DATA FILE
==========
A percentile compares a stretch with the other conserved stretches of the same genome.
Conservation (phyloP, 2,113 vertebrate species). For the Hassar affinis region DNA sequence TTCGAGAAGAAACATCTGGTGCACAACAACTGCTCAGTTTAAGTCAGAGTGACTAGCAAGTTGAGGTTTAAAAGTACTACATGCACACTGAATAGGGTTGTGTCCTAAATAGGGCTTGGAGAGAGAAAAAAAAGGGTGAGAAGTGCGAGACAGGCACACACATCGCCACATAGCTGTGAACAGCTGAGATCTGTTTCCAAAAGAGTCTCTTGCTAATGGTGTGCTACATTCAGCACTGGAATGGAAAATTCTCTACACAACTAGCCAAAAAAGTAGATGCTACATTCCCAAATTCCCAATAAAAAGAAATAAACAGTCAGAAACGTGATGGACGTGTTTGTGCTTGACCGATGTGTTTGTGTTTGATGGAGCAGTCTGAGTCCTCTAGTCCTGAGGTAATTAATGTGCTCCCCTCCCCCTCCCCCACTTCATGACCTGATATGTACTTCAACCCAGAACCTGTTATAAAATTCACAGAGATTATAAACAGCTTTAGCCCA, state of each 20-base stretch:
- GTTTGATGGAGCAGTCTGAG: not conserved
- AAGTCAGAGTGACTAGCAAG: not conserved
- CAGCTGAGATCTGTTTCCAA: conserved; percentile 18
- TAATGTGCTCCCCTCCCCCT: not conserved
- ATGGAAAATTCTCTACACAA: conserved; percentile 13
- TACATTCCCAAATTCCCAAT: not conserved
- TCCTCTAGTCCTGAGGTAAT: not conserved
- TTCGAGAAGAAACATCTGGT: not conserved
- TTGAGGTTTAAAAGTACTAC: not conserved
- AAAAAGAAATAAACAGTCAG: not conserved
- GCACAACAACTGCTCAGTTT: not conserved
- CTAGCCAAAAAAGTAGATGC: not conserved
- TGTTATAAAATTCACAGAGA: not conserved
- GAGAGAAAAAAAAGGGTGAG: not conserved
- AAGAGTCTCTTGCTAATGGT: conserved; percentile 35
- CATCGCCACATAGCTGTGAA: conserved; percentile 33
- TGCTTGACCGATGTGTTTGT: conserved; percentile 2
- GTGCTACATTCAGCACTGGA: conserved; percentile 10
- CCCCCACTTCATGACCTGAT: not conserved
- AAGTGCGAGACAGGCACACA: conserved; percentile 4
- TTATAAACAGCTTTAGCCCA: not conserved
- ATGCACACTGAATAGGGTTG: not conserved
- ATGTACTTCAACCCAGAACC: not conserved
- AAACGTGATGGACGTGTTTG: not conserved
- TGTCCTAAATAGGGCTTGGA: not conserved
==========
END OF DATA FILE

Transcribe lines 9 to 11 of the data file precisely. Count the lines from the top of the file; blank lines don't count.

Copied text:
- TCCTCTAGTCCTGAGGTAAT: not conserved
- TTCGAGAAGAAACATCTGGT: not conserved
- TTGAGGTTTAAAAGTACTAC: not conserved